Accordingly, this legal diversification of claims is not only a tactical matter. It's not an esoteric debate; it drives to the very heart of copyleft's policy goals. Our Vizio case is landmark GPL litigation because, in addition to seeking the source code for our immediate use to create alternative firmwares, the lawsuit trailblazes a path for consumers to assert their software right to repair. If the entire case is ultimately successful, we will have shown that individual users who purchase a device and wish to repair the copylefted software in it have a fundamental legal right to take action on their own to seek redress from the court.

Further, our claim in this lawsuit asks for what lawyers call specific performance. CCS for a specific product has unique value that cannot be replaced by awarding monetary damages instead. Once ordered to specifically perform, the vendor has no choice but to produce the CCS for all copylefted software. Our lawsuit focuses on this remedy under contract law because it is the most relevant to the policy aims of the GPL. In short, money is no substitute for CCS, and we plan to explain why to the Court as the case continues.

Nevertheless, copyright litigation under GPL also remains an important tool, and we expect that we'll work with our lawyers to bring copyright claims again in the future — when that's the best tool to do the job that needs to be done. However, we believe a consumer-led enforcement strategy (which doesn't require holding copyrights) empowers users in a fundamental way and is consistent with GPL's original policy goals. As it stands today, we receive regular reports from individuals who request source code for GPL'd devices, only to have companies ignore them — unless and until a copyright holder assists them. We provide that assistance when we can, but realistically we can't commit to provide such assistance for every copyleft violation in the world. Companies (at their peril) rely on the false notion that they need only fear a copyright holders' accusation of copyleft non-compliance. We seek to change these anti-patterns — starting with our lawsuit against Vizio.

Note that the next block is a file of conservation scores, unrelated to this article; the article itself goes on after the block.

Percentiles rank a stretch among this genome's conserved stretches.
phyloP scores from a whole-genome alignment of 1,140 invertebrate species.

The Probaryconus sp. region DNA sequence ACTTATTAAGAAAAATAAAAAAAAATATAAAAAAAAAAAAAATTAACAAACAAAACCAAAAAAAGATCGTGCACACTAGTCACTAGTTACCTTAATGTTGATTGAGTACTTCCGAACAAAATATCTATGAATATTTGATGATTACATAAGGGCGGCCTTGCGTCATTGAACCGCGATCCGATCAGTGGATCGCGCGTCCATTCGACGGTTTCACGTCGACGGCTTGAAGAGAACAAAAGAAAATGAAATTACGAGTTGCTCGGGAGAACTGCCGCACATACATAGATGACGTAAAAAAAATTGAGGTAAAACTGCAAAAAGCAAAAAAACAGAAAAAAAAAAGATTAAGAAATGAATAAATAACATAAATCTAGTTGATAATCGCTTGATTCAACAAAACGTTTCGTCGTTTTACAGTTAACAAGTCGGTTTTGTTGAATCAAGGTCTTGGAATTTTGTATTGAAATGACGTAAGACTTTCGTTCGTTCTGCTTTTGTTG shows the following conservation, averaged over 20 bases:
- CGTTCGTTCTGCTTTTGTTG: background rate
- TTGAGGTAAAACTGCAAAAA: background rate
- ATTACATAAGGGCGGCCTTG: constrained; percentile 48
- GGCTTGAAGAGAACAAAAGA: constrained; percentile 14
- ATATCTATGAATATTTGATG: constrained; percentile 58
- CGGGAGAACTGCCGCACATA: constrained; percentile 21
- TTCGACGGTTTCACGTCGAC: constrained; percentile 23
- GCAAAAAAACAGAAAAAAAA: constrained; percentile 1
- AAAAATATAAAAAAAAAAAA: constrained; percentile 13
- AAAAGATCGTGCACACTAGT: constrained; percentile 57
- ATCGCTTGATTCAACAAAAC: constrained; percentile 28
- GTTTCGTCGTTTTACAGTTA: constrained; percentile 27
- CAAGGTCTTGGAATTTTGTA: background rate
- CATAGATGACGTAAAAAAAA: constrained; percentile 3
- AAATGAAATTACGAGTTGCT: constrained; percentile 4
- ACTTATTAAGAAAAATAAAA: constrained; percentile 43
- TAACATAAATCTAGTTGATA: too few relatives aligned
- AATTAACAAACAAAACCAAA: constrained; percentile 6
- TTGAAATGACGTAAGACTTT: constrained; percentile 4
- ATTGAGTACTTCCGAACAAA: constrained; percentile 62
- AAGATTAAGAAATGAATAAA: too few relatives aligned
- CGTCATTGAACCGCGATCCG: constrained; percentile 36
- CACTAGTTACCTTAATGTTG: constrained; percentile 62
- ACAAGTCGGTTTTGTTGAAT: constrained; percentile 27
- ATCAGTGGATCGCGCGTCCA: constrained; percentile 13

The Vizio lawsuit may take years to complete, but we are confident that we'll win this first skirmish. We believe the remedy we seek — that Vizio acknowledge their obligations under relevant copyleft licenses and release the CCS — is reasonable and achievable. While we pursue that remedy, we know that not everyone will have the time or inclination to study every move in this lawsuit. If you don't have the time to do that, we thank you now for the trust you've shown by donating to our organization to support this work. We assure you that we take the public trust of our charitable mission very seriously and will focus this work, including our litigation, to benefit the general public. However, if you have the time and inclination, we again commit ourselves to transparency and updates like this one to explain to you the nuances and important fundamental issues of strategy that inform our every decision in our copyleft enforcement work. We believe in the power of copyleft to bring consumers a meaningful right to software repair, and we believe in upholding that right under the full scrutiny of that same public.

We thank all of you so much for your support of our work, and the many encouraging emails that so many of you have sent us about this Vizio lawsuit. While I always hate to ask for money, I'd be remiss if I didn't note that your donations helped us get to this point, and I ask that you take a moment to become a sustainer during our match donation period, which ends soon.

Please email any comments on this entry to info@sfconservancy.org.